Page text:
CAMBRIDGE – When Bill Gieze began working at Blackwater National Wildlife Refuge in the 1960s, the channel was still deep enough for an old military landing craft that was used to shuttle supplies to another site.
Today, he said, he has to be careful not to bottom out the refuge’s 17- foot camouflaged hunting boat. The channels have filled in as about 7,000 of Blackwater’s 17,000 marshland acres have eroded since the refuge opened in the 1930s.
One of the major contributors to that erosion is a beaver-sized relative of the rat from South America, the nutria. And Blackwater has a plan for the voracious root-eater — eradication.
“Right now, the nutria is the key player, the big boy doing all the damage,” Gieze said on a recent mild gray morning when he was out with a crew trapping and killing the animals.
Fur trappers first brought the large amphibious rodent to the Eastern Shore in the 1950s to boost the fur industry, but it’s hard to imagine anyone wrapping this ugly beast around themselves for a night at the opera.
Their dull-brown fur looks like a bad frost job from months ago. Four stained, bright-orange incisors half the length of a grown man’s pinky curl out of their mouths. And then there are the long and scaly rat-like tails that Gieze and his crew said sometimes freeze and fall off during the coldest of winters.
Congress has approved $2.9 million for a pilot program to wipe out nutria on the Eastern Shore, but that money has not yet been appropriated. Gieze and his crew were out last month as part of an existing program to estimate the nutria population on the refuge.
Five times in the last eight years, the animals have been captured and tagged in the fall. Hunters who trap them on refuge land between December and mid-March then report tagged nutria.
Gieze, a fire control specialist for the U.S. Fish and Wildlife Service at Blackwater, and his two assistants follow up in the spring, checking traps and “dispatching” captured nutria after tallying them as part of a two-week animal inventory.
They have a .22-caliber rifle on board the boat to shoot any nutria they find in their traps. Other animals caught in the traps are released unharmed.
As the hunting boat set out one morning last month, it carved through makeshift channel markings — little more than sticks in the 3- to 4-foot-deep black water. A light wind formed ripples on the water’s surface and carried the light-sulfur smell of the marsh.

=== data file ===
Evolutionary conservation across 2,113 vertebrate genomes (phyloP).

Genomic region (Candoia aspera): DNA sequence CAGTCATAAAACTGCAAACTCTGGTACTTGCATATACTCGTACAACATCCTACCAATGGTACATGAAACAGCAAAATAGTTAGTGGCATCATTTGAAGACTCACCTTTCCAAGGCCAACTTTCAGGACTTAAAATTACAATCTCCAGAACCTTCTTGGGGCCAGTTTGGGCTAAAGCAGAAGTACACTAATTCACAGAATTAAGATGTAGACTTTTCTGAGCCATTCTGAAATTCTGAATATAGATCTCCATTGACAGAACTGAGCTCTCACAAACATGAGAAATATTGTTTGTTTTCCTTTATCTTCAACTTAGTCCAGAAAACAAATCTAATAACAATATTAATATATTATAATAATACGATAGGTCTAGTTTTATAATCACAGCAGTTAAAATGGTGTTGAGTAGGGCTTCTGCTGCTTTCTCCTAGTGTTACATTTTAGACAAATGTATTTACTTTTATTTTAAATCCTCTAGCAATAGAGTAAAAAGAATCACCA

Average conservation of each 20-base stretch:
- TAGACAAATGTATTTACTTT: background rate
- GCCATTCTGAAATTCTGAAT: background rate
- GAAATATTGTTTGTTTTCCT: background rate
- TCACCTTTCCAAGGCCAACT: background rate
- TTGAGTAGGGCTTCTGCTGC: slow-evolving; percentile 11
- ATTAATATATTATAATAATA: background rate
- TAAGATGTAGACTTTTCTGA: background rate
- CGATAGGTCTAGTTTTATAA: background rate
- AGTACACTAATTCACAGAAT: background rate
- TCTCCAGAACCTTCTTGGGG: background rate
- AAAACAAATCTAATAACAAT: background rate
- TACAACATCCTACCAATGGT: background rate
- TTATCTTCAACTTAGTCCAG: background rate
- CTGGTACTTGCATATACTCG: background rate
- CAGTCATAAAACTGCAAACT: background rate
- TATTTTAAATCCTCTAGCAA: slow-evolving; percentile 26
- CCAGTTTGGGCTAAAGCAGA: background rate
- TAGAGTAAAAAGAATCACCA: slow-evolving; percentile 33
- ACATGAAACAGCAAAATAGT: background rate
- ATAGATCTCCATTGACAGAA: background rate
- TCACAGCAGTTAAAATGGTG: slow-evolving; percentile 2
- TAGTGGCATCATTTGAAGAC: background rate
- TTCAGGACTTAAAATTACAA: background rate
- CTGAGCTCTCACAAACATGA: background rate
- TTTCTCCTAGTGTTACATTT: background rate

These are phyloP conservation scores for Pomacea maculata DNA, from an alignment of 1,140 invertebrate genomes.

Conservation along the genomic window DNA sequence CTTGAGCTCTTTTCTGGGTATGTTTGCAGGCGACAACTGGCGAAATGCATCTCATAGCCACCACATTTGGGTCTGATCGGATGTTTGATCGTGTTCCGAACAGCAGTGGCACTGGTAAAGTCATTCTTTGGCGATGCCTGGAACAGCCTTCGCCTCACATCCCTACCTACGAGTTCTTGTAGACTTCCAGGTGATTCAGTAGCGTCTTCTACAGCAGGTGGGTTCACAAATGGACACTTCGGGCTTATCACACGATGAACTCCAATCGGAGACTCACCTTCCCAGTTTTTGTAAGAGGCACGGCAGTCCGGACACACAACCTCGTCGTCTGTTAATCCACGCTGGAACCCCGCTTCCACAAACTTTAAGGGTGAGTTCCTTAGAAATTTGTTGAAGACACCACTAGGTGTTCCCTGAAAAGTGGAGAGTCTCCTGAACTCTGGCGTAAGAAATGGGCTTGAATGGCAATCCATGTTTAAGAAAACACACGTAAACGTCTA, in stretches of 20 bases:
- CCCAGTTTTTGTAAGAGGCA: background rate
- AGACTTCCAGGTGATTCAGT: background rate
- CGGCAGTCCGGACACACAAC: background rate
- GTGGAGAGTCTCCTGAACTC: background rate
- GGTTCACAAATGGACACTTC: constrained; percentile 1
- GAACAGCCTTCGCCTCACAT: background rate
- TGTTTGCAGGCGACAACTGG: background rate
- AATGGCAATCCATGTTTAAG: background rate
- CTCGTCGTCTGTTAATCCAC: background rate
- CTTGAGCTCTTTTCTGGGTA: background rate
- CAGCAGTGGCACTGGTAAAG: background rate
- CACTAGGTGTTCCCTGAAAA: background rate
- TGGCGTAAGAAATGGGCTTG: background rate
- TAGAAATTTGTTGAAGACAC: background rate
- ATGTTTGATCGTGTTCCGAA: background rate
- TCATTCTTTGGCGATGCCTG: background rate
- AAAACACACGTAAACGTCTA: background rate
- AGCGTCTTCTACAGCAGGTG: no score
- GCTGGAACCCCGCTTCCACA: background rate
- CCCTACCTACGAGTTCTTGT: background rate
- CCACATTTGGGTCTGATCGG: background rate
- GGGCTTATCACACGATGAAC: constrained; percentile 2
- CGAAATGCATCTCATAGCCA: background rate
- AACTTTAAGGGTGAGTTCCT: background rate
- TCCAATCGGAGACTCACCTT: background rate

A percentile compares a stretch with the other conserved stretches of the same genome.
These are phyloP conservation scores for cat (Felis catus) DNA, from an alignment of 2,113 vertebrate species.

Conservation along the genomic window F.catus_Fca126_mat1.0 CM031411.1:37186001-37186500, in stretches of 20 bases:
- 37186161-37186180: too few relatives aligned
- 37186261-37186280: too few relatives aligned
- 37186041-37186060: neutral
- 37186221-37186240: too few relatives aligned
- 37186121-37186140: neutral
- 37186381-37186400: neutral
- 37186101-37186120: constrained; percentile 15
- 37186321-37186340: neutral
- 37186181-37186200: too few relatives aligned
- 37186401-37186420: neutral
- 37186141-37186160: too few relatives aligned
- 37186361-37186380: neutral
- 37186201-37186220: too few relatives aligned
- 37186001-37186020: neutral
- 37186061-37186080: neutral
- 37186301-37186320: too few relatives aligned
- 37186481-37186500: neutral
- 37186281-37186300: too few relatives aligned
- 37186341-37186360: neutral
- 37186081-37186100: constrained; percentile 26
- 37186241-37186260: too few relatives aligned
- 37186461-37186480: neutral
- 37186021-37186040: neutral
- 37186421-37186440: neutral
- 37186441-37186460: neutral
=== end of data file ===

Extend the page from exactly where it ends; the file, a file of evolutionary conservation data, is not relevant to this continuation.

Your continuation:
A stretch of blue ribbon tied around a thicket of cord grass marked trap where the marshland meets the water. The first trap had been tripped but there was no animal in it. Of the dozen traps checked that morning, about half were found empty.
Stepping ashore on the marshland is like stepping onto an enormous queen- sized mattress — the surface springs below each step on the tight mass of roots that hold together the detritus of decomposing marsh vegetation.
It is the nutria’s voracious appetite for these roots that has decimated the marsh.
The damage done by nutria is evident: Holes spot the marshland in what is referred to as an “eat out,” with nothing but mud and upturned roots left behind by the foraging nutria. These holes soon grow as tides wash the river across the taller cordgrass that edges the marsh.
“It’s like a cancer – it starts in the middle and the last to go is by the river,” Gieze said.
At 45, the hair under Gieze’s brown Fish & Wildlife Service baseball hat has started to gray on the sides, but his mustache remains a sandy color. He has lived near the refuge his entire life and he shakes his head as he describes the marshland he has seen vanish in that time.
“It’s hard for me to tell you — it’s phenomenal how fast this thing went,” he said, his blue eyes framed with the lines that betray a lifetime on the water.
At the next stop, the trap held a nutria the size of a small pig. There are no known natural predators for the rodent. While an eagle or fox might kill a small one, by the time they have grown to full size after about six months, “there is no one touching them,” Gieze said.
This lack of natural population control, in addition to a non-stop breeding cycle, an extremely soft fur market and warm recent winters, has led to a boom in the population of the pest.
After shooting the vermin, the metal tags on its webbed hind legs were noted and the carcass was hurled by its rat-like tail down the edge of the marshland, food now for the vultures.
“That way, it’s not wasted,” a crewman said.